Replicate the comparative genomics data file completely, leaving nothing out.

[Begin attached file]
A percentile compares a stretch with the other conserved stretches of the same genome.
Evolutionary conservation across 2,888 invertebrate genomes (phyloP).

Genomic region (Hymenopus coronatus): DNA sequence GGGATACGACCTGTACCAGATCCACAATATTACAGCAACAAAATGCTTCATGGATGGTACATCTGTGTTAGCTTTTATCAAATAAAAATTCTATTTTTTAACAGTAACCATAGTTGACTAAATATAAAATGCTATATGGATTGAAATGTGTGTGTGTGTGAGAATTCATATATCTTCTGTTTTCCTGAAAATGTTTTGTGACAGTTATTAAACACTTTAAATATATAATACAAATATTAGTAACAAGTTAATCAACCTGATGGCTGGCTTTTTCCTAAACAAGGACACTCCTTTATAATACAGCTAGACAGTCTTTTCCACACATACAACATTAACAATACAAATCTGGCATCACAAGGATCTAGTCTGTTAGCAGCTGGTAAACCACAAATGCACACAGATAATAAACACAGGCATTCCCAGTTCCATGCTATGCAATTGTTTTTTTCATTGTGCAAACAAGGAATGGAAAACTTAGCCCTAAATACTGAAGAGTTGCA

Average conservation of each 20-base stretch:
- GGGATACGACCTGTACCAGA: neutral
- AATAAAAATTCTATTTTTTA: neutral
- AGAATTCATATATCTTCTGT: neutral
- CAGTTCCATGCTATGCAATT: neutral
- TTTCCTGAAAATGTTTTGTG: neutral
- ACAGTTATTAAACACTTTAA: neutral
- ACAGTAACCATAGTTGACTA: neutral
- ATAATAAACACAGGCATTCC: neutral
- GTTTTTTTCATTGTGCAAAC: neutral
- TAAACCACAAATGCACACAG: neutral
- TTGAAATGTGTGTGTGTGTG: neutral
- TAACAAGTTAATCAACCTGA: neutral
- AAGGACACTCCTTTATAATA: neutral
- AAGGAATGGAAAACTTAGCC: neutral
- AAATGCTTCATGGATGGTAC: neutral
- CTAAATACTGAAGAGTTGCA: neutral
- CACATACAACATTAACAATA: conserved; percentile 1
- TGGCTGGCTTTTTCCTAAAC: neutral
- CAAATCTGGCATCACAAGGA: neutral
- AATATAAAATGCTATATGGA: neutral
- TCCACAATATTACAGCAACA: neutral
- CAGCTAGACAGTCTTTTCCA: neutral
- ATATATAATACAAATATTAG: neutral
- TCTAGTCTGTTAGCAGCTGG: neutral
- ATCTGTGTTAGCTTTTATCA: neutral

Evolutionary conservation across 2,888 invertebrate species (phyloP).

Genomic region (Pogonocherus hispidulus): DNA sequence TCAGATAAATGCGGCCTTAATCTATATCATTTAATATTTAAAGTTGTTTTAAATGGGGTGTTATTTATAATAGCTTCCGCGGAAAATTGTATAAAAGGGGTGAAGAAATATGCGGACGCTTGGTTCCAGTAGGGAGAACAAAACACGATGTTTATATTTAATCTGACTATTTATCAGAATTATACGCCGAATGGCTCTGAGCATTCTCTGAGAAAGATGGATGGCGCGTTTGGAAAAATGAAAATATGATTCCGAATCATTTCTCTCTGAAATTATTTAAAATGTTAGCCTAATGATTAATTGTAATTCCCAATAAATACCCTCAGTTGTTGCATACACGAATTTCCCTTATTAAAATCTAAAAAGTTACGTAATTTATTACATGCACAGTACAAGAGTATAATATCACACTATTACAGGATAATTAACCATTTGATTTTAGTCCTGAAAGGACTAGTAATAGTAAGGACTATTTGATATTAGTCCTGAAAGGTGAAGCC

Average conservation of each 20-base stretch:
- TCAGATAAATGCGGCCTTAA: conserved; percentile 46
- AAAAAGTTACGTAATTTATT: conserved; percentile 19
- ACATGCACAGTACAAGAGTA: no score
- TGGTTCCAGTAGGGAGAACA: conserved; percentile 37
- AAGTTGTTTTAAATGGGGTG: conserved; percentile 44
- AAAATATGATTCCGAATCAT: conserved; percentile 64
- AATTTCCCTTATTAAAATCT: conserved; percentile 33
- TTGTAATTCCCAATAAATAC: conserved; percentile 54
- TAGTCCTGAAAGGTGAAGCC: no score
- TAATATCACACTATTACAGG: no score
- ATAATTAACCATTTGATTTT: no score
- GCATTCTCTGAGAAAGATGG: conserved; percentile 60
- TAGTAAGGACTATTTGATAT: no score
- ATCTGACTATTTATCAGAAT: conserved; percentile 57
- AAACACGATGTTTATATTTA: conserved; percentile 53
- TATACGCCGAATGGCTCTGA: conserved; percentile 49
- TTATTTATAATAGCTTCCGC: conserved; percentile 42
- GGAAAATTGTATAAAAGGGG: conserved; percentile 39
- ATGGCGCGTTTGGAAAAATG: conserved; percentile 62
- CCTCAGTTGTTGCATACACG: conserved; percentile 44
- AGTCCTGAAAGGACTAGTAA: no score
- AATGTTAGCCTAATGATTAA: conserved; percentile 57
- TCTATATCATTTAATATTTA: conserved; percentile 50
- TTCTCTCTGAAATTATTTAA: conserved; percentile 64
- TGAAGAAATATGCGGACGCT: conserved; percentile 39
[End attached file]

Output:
A percentile compares a stretch with the other conserved stretches of the same genome.
Evolutionary conservation across 2,888 invertebrate genomes (phyloP).

Genomic region (Hymenopus coronatus): DNA sequence GGGATACGACCTGTACCAGATCCACAATATTACAGCAACAAAATGCTTCATGGATGGTACATCTGTGTTAGCTTTTATCAAATAAAAATTCTATTTTTTAACAGTAACCATAGTTGACTAAATATAAAATGCTATATGGATTGAAATGTGTGTGTGTGTGAGAATTCATATATCTTCTGTTTTCCTGAAAATGTTTTGTGACAGTTATTAAACACTTTAAATATATAATACAAATATTAGTAACAAGTTAATCAACCTGATGGCTGGCTTTTTCCTAAACAAGGACACTCCTTTATAATACAGCTAGACAGTCTTTTCCACACATACAACATTAACAATACAAATCTGGCATCACAAGGATCTAGTCTGTTAGCAGCTGGTAAACCACAAATGCACACAGATAATAAACACAGGCATTCCCAGTTCCATGCTATGCAATTGTTTTTTTCATTGTGCAAACAAGGAATGGAAAACTTAGCCCTAAATACTGAAGAGTTGCA

Average conservation of each 20-base stretch:
- GGGATACGACCTGTACCAGA: neutral
- AATAAAAATTCTATTTTTTA: neutral
- AGAATTCATATATCTTCTGT: neutral
- CAGTTCCATGCTATGCAATT: neutral
- TTTCCTGAAAATGTTTTGTG: neutral
- ACAGTTATTAAACACTTTAA: neutral
- ACAGTAACCATAGTTGACTA: neutral
- ATAATAAACACAGGCATTCC: neutral
- GTTTTTTTCATTGTGCAAAC: neutral
- TAAACCACAAATGCACACAG: neutral
- TTGAAATGTGTGTGTGTGTG: neutral
- TAACAAGTTAATCAACCTGA: neutral
- AAGGACACTCCTTTATAATA: neutral
- AAGGAATGGAAAACTTAGCC: neutral
- AAATGCTTCATGGATGGTAC: neutral
- CTAAATACTGAAGAGTTGCA: neutral
- CACATACAACATTAACAATA: conserved; percentile 1
- TGGCTGGCTTTTTCCTAAAC: neutral
- CAAATCTGGCATCACAAGGA: neutral
- AATATAAAATGCTATATGGA: neutral
- TCCACAATATTACAGCAACA: neutral
- CAGCTAGACAGTCTTTTCCA: neutral
- ATATATAATACAAATATTAG: neutral
- TCTAGTCTGTTAGCAGCTGG: neutral
- ATCTGTGTTAGCTTTTATCA: neutral

Evolutionary conservation across 2,888 invertebrate species (phyloP).

Genomic region (Pogonocherus hispidulus): DNA sequence TCAGATAAATGCGGCCTTAATCTATATCATTTAATATTTAAAGTTGTTTTAAATGGGGTGTTATTTATAATAGCTTCCGCGGAAAATTGTATAAAAGGGGTGAAGAAATATGCGGACGCTTGGTTCCAGTAGGGAGAACAAAACACGATGTTTATATTTAATCTGACTATTTATCAGAATTATACGCCGAATGGCTCTGAGCATTCTCTGAGAAAGATGGATGGCGCGTTTGGAAAAATGAAAATATGATTCCGAATCATTTCTCTCTGAAATTATTTAAAATGTTAGCCTAATGATTAATTGTAATTCCCAATAAATACCCTCAGTTGTTGCATACACGAATTTCCCTTATTAAAATCTAAAAAGTTACGTAATTTATTACATGCACAGTACAAGAGTATAATATCACACTATTACAGGATAATTAACCATTTGATTTTAGTCCTGAAAGGACTAGTAATAGTAAGGACTATTTGATATTAGTCCTGAAAGGTGAAGCC

Average conservation of each 20-base stretch:
- TCAGATAAATGCGGCCTTAA: conserved; percentile 46
- AAAAAGTTACGTAATTTATT: conserved; percentile 19
- ACATGCACAGTACAAGAGTA: no score
- TGGTTCCAGTAGGGAGAACA: conserved; percentile 37
- AAGTTGTTTTAAATGGGGTG: conserved; percentile 44
- AAAATATGATTCCGAATCAT: conserved; percentile 64
- AATTTCCCTTATTAAAATCT: conserved; percentile 33
- TTGTAATTCCCAATAAATAC: conserved; percentile 54
- TAGTCCTGAAAGGTGAAGCC: no score
- TAATATCACACTATTACAGG: no score
- ATAATTAACCATTTGATTTT: no score
- GCATTCTCTGAGAAAGATGG: conserved; percentile 60
- TAGTAAGGACTATTTGATAT: no score
- ATCTGACTATTTATCAGAAT: conserved; percentile 57
- AAACACGATGTTTATATTTA: conserved; percentile 53
- TATACGCCGAATGGCTCTGA: conserved; percentile 49
- TTATTTATAATAGCTTCCGC: conserved; percentile 42
- GGAAAATTGTATAAAAGGGG: conserved; percentile 39
- ATGGCGCGTTTGGAAAAATG: conserved; percentile 62
- CCTCAGTTGTTGCATACACG: conserved; percentile 44
- AGTCCTGAAAGGACTAGTAA: no score
- AATGTTAGCCTAATGATTAA: conserved; percentile 57
- TCTATATCATTTAATATTTA: conserved; percentile 50
- TTCTCTCTGAAATTATTTAA: conserved; percentile 64
- TGAAGAAATATGCGGACGCT: conserved; percentile 39